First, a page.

d/c'ing Humorsol at least 2
weeks before surgery
monitor respiratory status
and cardiac output
assess for increased intra-
- Nursing interventions for antidiabetic agent?
- monitor serum glucose levels
administer antibiotics and other intermittent meds in NS
instead of dextrose , or as facility prescribes
- Define autologous donations?
- patient donates 2-4 units of own blood up to 5 weeks before surgery, hgb greater than 11 g/dl, and doctor's recommendation;
last donation can't be made within 72 hours before surgery
- Define directed blood donation?
- family and friends donate blood exclusively for patient
- Red blood cell stimulation can be accomplished with?
- epoetin alpha
- Specific considerations when planning care for the older preop client includes?
- Increased, decreased or
fall with injury
surgery and anesthesia stress
- Define oliguria?
- scant amount of urine
- Surgery increases metabolic rate and depletes which vitamins and electrolytes needed for wound healing and blood clotting?
- B vitamins
- How can a surgical nurse detect poor nutritional status?
- brittle nails
dry or flaky skin
hair changes (dull, sparse,
decreased skin turgor
decreased serum protein
abnormal serum electrolyte
- Define procurement for transplant?
- removes an organ
- Define constructive surgery?
- restores function of congenital anomalies
- <Anesthesia is an induced state of partial or total loss of consciousness. The purpose is to?>
- <*block nerve impulse
*promote muscle relaxation
*sometimes achieve a
controlled level of
- <What happens to general anesthesia in the body?>
- <*most are metabolized by the liver
*excreted by the kidneys
*interactions can occur
with other drugs that the
patient has received>
- <Define general anesthesia?>
- <a reversible loss of consciousness induced by inhibiting neuronal impulses in several areas of the CNS>
- <General anesthesia results in?>
- <*analgesia (pain relief or suppression)
*amnesia (memory loss of the surgery)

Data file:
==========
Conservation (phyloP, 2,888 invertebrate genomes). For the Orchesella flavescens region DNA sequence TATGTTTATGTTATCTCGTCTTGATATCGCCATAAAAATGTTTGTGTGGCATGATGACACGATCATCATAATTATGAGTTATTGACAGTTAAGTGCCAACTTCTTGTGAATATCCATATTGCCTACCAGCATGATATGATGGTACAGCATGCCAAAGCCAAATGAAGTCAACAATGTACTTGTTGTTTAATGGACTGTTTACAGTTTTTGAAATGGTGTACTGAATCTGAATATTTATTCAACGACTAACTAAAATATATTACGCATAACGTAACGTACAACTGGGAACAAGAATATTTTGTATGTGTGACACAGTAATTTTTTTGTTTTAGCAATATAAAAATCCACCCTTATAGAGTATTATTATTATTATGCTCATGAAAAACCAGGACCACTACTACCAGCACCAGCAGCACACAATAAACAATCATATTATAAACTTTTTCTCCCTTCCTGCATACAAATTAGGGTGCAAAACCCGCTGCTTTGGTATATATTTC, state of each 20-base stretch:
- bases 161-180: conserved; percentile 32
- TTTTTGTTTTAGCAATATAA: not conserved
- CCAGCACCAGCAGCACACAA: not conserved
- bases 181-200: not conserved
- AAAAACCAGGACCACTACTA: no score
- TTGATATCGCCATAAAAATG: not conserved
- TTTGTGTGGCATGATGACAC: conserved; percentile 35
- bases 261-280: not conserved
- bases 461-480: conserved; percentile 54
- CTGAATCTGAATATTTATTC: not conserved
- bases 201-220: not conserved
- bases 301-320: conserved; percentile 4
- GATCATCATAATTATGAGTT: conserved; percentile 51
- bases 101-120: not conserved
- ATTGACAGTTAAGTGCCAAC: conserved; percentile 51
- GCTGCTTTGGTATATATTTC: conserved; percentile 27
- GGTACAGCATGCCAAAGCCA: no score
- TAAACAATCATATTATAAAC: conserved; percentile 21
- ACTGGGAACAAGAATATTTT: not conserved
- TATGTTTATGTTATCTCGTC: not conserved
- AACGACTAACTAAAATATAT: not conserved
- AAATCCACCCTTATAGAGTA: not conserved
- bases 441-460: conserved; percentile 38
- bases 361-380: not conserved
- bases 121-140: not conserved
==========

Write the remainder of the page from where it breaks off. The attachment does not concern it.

*unconsciousness and loss of muscle tone and reflexes>
- <General anesthesia is used in surgery for?>
- <Stages of general anesthesia are?>
- <Stage 1 analgesia & sedation
Stage 2 excitement, delirium
Stage 3 operative level
Stage 4 DANGER>
- <Define Stage 1 of general anesthesia?>
- <analgesia & sedation is a dizzy and drowsy feeling;
hearing is exaggerated>
- <Define Stage 2 of general
- <excitement and delirium; loss of consciousness to loss of eyelid reflex; irregular breathing, involuntary movements, vomiting or laryngospasm may occur>
- <Define Stage 3 of general anesthesia?>
- <operative level; loss of reflexes, depressing of vital functions; sensations are lost; patient can't hear; jaw relaxed>
- <Define Stage 4 of general anesthesia?>
- <DANGER; respiratory failure, cardiac arrest, possible>
- Nursing interventions and rationales for Stage I are?
- keep discussions to a minimum (hearing exaggerated);
position with safety belts;
close OR doors, dim lights,
- Nursing interventions and rationales for Stage II are?
- avoid auditory and physical stimuli; protect extremities; assist anesthesiologist or CRNA with suctioning as needed
- Nursing interventions and rationales for Stage III are?
- assist anesthesiologist or CRNA with intubation; scrub patient skin over operative site
- Nursing interventions and rationales for Stage IV are?
- prepare for and assist in treatment of cardiac and/or pulmonary arrest; document occurrence in client's chart
- <Administration of general anesthesia by inhalation does what?>
- <causes shivering after surgery because of effects on hypothalamus;
blankets won't stop shivering, but will give comfort>
- <Define nitrous oxide?>
- the most commonly used agent and is usually given with oxygen; it's a colorless and odorless gas that provides analgesia>
- <Explain IV anesthetic agents?>
- <injected through an IV line and into diluted into blood; it remains at high enough levels in brain, kidney, and liver>
- <Name 3 types of IV anesthetic injections?>